Alba is Dripping Springs through and through

Santos Alba served 25 years on the City Council

Gary Zupancic


Dripping Springs was far different than today, back in 1941. That’s the year that former councilman Santos Alba made his appearance here. The only paved road was U.S. Highway 290 and Mercer Street was 290.

“Everything around was dirt roads,” Alba said. “When it iced you could not get out of Dripping.” Alba was the oldest among nine kids, which means he took care of his siblings.

As he grew older he was promoted in his duties to checking the fence lines.

“I’d pick up my rifle, cross ranches and meet the ranchers. When it would get late I’d come home. Now it’s property rights, they’ll sue.”

It was also different socially, where races did not mix. “They would hire you but don’t talk to their daughters.”

Going to school for Santos meant going to Zavala in Austin, then to the DSISD Administration Building, which at the time was the high school building. After graduation he worked construction, but his work interrupted when he was drafted three times. The first was told to go home in San Marcos. The second time was a little more interesting.

“I was in San Marcos and going to San Antonio. We got to San Antonio. Physical was passed, everything. They were loading us up (to go to an Army base) and the sergeant called my name. I get off and he follows me. My name was the only one called. I talked to people and they said go home. I said we had no phone at home. How do I get home? So they bussed me back to San Marcos.”

Finally the third time was the charm as he was drafted again and sent to Korea for 13 months. Upon his return, he decided to move to Chicago and worked for a security company and within 6 months was running it. The owner of the company was and ex-CIA agent and they protected large companies such as AT&T and Bell and Howell.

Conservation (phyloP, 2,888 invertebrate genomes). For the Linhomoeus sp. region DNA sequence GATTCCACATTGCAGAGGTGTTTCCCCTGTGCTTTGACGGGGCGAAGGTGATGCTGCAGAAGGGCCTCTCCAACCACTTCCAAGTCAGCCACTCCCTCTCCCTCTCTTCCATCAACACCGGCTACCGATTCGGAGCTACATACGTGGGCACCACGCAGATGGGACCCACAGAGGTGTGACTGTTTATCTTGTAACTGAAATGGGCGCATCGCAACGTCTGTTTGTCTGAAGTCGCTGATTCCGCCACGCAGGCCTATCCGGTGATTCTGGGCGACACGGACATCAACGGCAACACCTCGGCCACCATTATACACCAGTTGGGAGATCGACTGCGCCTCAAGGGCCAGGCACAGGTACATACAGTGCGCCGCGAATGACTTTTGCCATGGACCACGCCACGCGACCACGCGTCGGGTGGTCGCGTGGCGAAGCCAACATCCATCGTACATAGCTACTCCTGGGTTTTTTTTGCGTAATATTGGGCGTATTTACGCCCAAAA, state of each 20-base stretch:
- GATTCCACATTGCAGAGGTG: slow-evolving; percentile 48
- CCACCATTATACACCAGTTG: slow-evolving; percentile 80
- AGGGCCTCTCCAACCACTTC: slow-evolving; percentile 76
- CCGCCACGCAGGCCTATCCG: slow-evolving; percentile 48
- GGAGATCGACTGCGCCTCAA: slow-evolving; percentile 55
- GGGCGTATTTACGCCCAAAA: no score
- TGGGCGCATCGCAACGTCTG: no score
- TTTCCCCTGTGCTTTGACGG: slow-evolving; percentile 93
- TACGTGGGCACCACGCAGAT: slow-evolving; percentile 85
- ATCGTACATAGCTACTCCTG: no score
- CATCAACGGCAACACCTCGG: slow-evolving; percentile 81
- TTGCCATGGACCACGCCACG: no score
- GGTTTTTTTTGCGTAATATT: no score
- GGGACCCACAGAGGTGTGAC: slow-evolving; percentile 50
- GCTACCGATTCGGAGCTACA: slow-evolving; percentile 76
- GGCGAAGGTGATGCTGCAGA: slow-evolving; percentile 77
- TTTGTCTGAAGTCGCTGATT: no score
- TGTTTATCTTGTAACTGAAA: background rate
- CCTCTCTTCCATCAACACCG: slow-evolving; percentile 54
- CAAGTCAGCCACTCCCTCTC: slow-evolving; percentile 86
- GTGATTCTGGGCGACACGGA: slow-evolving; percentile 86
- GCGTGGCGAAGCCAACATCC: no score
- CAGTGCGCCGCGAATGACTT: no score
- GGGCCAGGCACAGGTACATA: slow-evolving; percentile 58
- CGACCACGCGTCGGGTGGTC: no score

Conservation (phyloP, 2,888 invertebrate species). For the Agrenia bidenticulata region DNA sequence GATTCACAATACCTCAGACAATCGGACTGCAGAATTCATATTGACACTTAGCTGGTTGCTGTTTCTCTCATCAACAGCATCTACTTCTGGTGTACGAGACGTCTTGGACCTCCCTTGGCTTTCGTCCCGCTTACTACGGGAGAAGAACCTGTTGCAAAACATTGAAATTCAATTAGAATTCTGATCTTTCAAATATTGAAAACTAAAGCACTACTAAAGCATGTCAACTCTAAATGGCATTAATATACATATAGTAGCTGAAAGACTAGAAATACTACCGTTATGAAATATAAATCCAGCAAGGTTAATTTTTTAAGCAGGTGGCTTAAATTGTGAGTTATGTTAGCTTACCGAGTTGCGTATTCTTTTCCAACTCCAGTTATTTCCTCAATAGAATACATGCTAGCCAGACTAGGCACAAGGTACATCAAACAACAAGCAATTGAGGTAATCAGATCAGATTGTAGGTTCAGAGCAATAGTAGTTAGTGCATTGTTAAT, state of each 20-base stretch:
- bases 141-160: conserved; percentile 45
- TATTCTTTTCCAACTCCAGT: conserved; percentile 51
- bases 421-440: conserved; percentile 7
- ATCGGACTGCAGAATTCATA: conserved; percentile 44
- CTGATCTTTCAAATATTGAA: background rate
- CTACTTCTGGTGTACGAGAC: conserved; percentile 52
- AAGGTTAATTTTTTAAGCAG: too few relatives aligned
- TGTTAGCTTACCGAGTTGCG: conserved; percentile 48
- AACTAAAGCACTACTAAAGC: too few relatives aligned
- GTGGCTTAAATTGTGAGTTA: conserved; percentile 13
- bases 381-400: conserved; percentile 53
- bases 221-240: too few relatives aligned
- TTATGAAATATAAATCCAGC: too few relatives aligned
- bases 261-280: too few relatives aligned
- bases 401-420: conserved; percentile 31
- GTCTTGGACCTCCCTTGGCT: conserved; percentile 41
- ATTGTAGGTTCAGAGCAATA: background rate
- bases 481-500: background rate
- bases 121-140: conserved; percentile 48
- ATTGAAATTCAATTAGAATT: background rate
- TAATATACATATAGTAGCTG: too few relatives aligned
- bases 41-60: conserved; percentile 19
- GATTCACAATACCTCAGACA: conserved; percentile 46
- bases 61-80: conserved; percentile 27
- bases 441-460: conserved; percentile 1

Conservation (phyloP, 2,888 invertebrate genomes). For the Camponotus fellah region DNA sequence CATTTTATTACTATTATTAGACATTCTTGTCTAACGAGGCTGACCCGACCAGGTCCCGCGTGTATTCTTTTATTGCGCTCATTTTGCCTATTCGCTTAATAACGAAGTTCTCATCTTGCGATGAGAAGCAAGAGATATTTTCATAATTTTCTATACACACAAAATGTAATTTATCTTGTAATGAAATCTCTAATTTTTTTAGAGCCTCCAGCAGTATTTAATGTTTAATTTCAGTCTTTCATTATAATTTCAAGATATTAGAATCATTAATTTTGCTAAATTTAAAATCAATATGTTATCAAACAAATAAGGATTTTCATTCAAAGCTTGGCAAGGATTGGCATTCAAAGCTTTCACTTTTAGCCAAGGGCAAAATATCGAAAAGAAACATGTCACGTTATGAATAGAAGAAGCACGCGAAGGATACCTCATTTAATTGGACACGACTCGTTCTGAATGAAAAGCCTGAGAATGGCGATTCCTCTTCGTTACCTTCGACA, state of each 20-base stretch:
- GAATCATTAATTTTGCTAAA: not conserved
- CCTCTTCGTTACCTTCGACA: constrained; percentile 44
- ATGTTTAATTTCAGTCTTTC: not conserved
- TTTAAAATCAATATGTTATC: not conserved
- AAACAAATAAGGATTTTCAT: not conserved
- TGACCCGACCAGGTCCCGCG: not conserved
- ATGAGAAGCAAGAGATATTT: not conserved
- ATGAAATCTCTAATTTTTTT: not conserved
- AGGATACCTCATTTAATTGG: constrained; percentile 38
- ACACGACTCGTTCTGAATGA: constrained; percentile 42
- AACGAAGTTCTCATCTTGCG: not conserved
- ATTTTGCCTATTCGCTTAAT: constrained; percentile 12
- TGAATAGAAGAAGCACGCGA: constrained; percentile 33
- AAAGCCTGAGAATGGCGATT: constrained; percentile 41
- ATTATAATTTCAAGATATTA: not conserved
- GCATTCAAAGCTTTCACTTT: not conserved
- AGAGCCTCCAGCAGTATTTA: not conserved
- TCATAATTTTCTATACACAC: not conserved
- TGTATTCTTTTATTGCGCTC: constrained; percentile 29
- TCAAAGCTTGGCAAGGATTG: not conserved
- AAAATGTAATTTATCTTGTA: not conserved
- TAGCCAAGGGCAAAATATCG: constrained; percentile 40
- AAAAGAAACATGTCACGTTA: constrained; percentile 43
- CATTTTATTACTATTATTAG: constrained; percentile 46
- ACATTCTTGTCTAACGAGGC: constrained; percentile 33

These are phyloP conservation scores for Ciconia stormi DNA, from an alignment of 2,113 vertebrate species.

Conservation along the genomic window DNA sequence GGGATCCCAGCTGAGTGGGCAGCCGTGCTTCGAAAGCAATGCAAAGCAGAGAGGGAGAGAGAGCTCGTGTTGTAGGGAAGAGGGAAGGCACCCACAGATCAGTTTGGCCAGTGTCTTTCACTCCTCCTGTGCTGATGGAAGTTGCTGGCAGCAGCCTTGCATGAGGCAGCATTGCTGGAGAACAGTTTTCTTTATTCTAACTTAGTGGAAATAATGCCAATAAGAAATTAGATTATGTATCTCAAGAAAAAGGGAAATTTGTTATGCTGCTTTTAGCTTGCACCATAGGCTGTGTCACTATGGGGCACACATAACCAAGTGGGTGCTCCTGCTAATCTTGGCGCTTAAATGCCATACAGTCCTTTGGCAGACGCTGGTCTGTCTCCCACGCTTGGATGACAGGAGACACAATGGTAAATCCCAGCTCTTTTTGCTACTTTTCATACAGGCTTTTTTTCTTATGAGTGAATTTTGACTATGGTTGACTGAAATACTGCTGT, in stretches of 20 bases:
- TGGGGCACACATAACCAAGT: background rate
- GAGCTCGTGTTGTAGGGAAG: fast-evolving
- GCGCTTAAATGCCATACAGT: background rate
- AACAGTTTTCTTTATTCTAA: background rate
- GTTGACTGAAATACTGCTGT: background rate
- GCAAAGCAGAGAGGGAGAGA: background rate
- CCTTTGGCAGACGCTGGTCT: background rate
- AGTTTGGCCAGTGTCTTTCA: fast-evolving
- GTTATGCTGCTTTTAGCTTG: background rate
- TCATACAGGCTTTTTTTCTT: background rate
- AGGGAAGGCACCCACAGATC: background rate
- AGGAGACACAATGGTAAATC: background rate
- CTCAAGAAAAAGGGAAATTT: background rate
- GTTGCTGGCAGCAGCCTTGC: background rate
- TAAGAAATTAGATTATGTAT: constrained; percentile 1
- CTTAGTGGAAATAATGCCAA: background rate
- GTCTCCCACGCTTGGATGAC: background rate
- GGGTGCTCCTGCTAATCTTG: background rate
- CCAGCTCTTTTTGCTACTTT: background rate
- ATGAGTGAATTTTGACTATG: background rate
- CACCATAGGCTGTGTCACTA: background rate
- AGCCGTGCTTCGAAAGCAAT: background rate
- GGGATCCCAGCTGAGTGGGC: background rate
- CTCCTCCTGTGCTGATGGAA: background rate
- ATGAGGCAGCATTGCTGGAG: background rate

The locations of the companies were in bad areas of the city, controlled by gangs. After one incident, Alba informed his boss. “We’ll take care of you,” his boss said. In a few days the problem was solved, but he started getting more threats so he decided to move back to Dripping. He returned to construction, and worked steadily until he hurt his back and couldn’t work for four years, from 1984 to 1988. Finally a settlement was reached and the doctor released him.

He welcomed his return to work and became employed by DSISD, first in security, and when that department was eliminated, he moved to Maintenance. After 24 years and 4 months he retired.

As a City Councilman, his political career was an uphill battle; but he was methodical about it. “Before council, I made all the meetings: city council, PNZ, school board…and I was ready for the council position from day one. I was not a greenhorn.”

His election in 1992 meant that a Hispanic was finally elected to any government entity in Dripping Springs. “Usually if you’re in the history books it’s because you’re dead, but I’m still alive, I’m walking history,” Alba laughed.

Of the 25 years that he served on Dripping Springs City Council, there is one accomplishment that he is extremely proud of and that is the Dark Skies Ordinance.

“I did something good. The Night Sky was the best thing I’ve ever done. That was my baby, man.” The International Dark Sky Association gives six awards out to cities.

“Only six are given in the world, four overseas, two in the U.S. and the one in Dripping Springs is the only one in Texas.”

He is also proud of his work fighting for building codes for plumbing, electrical, business and residential although it took a while to get codes passed. He also is well pleased of his work with forming the first Master Plan for the city.

As for the future, Alba is still undecided on what he’d do next. “I haven’t made up my mind yet.”

A big part of Dripping Springs for most of his life, Alba has watched it grow and has helped manage the problems that accompany the city’s growth. Serving from 1992 until this year, 25 years in all, he has left his imprint deep here.


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